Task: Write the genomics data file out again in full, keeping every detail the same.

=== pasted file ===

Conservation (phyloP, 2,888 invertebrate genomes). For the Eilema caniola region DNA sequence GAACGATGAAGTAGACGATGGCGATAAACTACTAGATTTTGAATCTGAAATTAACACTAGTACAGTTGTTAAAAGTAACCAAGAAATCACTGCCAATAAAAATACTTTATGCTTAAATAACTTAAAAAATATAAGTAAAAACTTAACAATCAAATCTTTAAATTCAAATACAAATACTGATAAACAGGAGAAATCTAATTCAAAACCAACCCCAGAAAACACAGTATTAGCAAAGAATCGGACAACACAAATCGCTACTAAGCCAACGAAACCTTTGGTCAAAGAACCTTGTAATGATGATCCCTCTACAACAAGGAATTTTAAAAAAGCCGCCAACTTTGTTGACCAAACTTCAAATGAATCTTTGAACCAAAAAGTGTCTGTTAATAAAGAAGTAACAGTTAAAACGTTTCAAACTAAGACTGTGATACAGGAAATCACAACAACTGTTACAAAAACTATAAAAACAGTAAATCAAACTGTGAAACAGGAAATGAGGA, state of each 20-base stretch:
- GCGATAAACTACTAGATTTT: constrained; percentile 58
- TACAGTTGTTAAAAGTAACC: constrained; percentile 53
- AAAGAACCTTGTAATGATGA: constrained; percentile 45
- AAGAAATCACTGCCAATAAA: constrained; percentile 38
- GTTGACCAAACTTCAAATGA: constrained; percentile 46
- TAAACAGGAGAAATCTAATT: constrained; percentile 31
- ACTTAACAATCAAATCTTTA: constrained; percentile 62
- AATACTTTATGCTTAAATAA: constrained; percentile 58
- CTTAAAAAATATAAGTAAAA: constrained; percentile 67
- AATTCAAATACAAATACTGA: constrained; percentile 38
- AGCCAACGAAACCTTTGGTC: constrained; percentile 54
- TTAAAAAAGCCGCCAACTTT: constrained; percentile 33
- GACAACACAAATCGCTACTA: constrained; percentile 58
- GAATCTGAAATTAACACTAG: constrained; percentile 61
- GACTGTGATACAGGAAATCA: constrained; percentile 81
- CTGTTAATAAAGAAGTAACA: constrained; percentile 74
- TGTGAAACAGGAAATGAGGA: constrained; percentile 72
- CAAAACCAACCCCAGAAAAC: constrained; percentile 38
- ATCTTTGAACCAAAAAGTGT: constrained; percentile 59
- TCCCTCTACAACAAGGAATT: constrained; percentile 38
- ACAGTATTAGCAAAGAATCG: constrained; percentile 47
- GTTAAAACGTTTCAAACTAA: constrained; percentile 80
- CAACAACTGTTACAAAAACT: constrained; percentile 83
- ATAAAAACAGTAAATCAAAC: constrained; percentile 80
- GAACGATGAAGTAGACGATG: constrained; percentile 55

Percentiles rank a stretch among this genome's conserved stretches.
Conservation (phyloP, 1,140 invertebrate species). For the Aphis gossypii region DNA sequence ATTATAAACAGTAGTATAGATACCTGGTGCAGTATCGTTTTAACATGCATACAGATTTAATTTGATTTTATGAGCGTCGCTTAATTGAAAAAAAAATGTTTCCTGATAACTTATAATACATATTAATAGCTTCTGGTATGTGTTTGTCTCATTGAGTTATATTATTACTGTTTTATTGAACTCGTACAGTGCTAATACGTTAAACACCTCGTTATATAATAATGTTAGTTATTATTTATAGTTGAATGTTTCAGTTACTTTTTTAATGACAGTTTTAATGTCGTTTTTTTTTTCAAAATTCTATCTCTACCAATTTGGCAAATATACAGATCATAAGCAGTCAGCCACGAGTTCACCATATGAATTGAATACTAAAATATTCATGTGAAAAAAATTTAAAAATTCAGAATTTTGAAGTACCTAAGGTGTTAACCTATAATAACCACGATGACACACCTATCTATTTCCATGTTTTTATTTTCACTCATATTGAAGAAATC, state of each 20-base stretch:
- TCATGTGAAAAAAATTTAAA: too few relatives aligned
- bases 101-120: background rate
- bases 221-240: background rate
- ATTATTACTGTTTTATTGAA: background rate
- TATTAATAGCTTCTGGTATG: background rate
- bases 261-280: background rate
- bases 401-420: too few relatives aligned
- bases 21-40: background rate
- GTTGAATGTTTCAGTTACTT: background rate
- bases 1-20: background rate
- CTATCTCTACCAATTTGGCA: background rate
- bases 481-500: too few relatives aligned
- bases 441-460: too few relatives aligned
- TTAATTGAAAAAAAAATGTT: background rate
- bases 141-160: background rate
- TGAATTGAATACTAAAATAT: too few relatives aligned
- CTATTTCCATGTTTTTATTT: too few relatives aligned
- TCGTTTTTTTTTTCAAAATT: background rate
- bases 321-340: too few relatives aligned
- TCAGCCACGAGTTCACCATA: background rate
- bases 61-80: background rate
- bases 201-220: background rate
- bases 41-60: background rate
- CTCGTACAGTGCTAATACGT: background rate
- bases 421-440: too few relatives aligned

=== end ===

Conservation (phyloP, 2,888 invertebrate genomes). For the Eilema caniola region DNA sequence GAACGATGAAGTAGACGATGGCGATAAACTACTAGATTTTGAATCTGAAATTAACACTAGTACAGTTGTTAAAAGTAACCAAGAAATCACTGCCAATAAAAATACTTTATGCTTAAATAACTTAAAAAATATAAGTAAAAACTTAACAATCAAATCTTTAAATTCAAATACAAATACTGATAAACAGGAGAAATCTAATTCAAAACCAACCCCAGAAAACACAGTATTAGCAAAGAATCGGACAACACAAATCGCTACTAAGCCAACGAAACCTTTGGTCAAAGAACCTTGTAATGATGATCCCTCTACAACAAGGAATTTTAAAAAAGCCGCCAACTTTGTTGACCAAACTTCAAATGAATCTTTGAACCAAAAAGTGTCTGTTAATAAAGAAGTAACAGTTAAAACGTTTCAAACTAAGACTGTGATACAGGAAATCACAACAACTGTTACAAAAACTATAAAAACAGTAAATCAAACTGTGAAACAGGAAATGAGGA, state of each 20-base stretch:
- GCGATAAACTACTAGATTTT: constrained; percentile 58
- TACAGTTGTTAAAAGTAACC: constrained; percentile 53
- AAAGAACCTTGTAATGATGA: constrained; percentile 45
- AAGAAATCACTGCCAATAAA: constrained; percentile 38
- GTTGACCAAACTTCAAATGA: constrained; percentile 46
- TAAACAGGAGAAATCTAATT: constrained; percentile 31
- ACTTAACAATCAAATCTTTA: constrained; percentile 62
- AATACTTTATGCTTAAATAA: constrained; percentile 58
- CTTAAAAAATATAAGTAAAA: constrained; percentile 67
- AATTCAAATACAAATACTGA: constrained; percentile 38
- AGCCAACGAAACCTTTGGTC: constrained; percentile 54
- TTAAAAAAGCCGCCAACTTT: constrained; percentile 33
- GACAACACAAATCGCTACTA: constrained; percentile 58
- GAATCTGAAATTAACACTAG: constrained; percentile 61
- GACTGTGATACAGGAAATCA: constrained; percentile 81
- CTGTTAATAAAGAAGTAACA: constrained; percentile 74
- TGTGAAACAGGAAATGAGGA: constrained; percentile 72
- CAAAACCAACCCCAGAAAAC: constrained; percentile 38
- ATCTTTGAACCAAAAAGTGT: constrained; percentile 59
- TCCCTCTACAACAAGGAATT: constrained; percentile 38
- ACAGTATTAGCAAAGAATCG: constrained; percentile 47
- GTTAAAACGTTTCAAACTAA: constrained; percentile 80
- CAACAACTGTTACAAAAACT: constrained; percentile 83
- ATAAAAACAGTAAATCAAAC: constrained; percentile 80
- GAACGATGAAGTAGACGATG: constrained; percentile 55

Percentiles rank a stretch among this genome's conserved stretches.
Conservation (phyloP, 1,140 invertebrate species). For the Aphis gossypii region DNA sequence ATTATAAACAGTAGTATAGATACCTGGTGCAGTATCGTTTTAACATGCATACAGATTTAATTTGATTTTATGAGCGTCGCTTAATTGAAAAAAAAATGTTTCCTGATAACTTATAATACATATTAATAGCTTCTGGTATGTGTTTGTCTCATTGAGTTATATTATTACTGTTTTATTGAACTCGTACAGTGCTAATACGTTAAACACCTCGTTATATAATAATGTTAGTTATTATTTATAGTTGAATGTTTCAGTTACTTTTTTAATGACAGTTTTAATGTCGTTTTTTTTTTCAAAATTCTATCTCTACCAATTTGGCAAATATACAGATCATAAGCAGTCAGCCACGAGTTCACCATATGAATTGAATACTAAAATATTCATGTGAAAAAAATTTAAAAATTCAGAATTTTGAAGTACCTAAGGTGTTAACCTATAATAACCACGATGACACACCTATCTATTTCCATGTTTTTATTTTCACTCATATTGAAGAAATC, state of each 20-base stretch:
- TCATGTGAAAAAAATTTAAA: too few relatives aligned
- bases 101-120: background rate
- bases 221-240: background rate
- ATTATTACTGTTTTATTGAA: background rate
- TATTAATAGCTTCTGGTATG: background rate
- bases 261-280: background rate
- bases 401-420: too few relatives aligned
- bases 21-40: background rate
- GTTGAATGTTTCAGTTACTT: background rate
- bases 1-20: background rate
- CTATCTCTACCAATTTGGCA: background rate
- bases 481-500: too few relatives aligned
- bases 441-460: too few relatives aligned
- TTAATTGAAAAAAAAATGTT: background rate
- bases 141-160: background rate
- TGAATTGAATACTAAAATAT: too few relatives aligned
- CTATTTCCATGTTTTTATTT: too few relatives aligned
- TCGTTTTTTTTTTCAAAATT: background rate
- bases 321-340: too few relatives aligned
- TCAGCCACGAGTTCACCATA: background rate
- bases 61-80: background rate
- bases 201-220: background rate
- bases 41-60: background rate
- CTCGTACAGTGCTAATACGT: background rate
- bases 421-440: too few relatives aligned